By Jennifer Lipman
November 4, 2010
And as has been widely trumpeted, this is just about the worst result for the Democrats since 1948. But, looking back to the election of that year, it’s worth noting that people seem to have more confidence in Obama than they did in Harry Truman.
Because despite having been president since 1945, it was considered so unlikely that Truman could win of his own accord that one paper actually went to press (before the results came in) touting a victory for his opponent.
Red faces all round for the Chicago Tribune, and their “Dewey Defeats Truman” headline.
But it’s two years until Obama faces reelection, and despite the numbers it’s way too soon to write him off. Plus, not everything that has come out of the mid-terms is bad.
For one, Rich Iott – better known as the dude who still thinks dressing up as a Nazi is a good idea – was resoundingly beaten. Longtime congresswoman for the Democrats, Marcy Kaptur, kept the Ohio seat with 59 per cent of the vote.
For another, in the New York gubernatorial election Andrew Cuomo had no trouble seeing off Carl Paladino, a slightly bizarre Tea Party Republican who sent mail out smelling of “eau de two-day-old chopped garlic” as a way to slam his opponent.
Paladino, of course, is the very same man who went to a strictly Orthodox Jewish area and slammed homosexuality, saying “I don't want [my children] brainwashed into thinking that homosexuality is an equally valid and successful option - it isn't.”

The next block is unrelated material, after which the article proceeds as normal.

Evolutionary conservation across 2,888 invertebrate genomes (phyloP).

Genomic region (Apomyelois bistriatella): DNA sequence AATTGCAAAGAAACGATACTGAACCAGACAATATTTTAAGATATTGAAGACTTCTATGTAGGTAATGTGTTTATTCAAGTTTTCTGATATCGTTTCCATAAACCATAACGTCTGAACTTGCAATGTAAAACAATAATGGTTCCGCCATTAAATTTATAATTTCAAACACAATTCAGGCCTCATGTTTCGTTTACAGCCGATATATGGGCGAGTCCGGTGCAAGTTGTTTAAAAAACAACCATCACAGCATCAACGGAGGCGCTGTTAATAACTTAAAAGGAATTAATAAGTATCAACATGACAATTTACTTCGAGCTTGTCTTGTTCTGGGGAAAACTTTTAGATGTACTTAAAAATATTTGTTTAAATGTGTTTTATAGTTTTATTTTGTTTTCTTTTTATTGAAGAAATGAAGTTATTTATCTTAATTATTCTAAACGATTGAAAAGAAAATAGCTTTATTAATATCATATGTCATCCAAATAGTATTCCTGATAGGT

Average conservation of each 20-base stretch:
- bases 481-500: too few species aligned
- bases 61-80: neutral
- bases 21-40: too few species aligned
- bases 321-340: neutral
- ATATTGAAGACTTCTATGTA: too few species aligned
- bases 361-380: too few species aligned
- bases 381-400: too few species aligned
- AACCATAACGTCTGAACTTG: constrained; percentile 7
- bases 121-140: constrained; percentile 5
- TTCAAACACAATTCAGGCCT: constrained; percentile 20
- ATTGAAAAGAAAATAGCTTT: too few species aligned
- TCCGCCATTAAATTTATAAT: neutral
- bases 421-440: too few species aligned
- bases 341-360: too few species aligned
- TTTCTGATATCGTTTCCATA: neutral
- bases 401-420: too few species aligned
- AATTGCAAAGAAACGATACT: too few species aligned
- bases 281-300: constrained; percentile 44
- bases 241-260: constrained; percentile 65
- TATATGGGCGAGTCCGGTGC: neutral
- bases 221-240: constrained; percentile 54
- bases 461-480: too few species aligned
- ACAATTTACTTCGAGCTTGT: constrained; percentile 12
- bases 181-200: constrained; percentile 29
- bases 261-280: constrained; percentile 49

Another friendly Tea Party fellow, one Rabbi Nachum “surfer” Shifren, also lost his bid for a state senate seat. Perhaps it was because he was too busy standing on the same platform as those friendly folk from the English Defence League to build support in California.
In general, it seems to have been a good result for equality. There are now four openly gay congressmen (with the election of David Cicilline in Rhode Island, three of them are Jewish).
True, the number of women elected is expected to fall for the first time in three decades, but the daughter of Sikh Indian immigrants is the new Governor of South Carolina, despite a campaign marred with sexism and racism, and Alabama has just voted in its first ever black congresswoman.
And I’d rather any day that a genuinely good male candidate won an election over a woman (Meg Whitman, in California) who spent $140 million of her own money on the campaign (in a state with a $20 billion deficit).
Most of all, take comfort in this. Sarah Palin, at present, is not in office.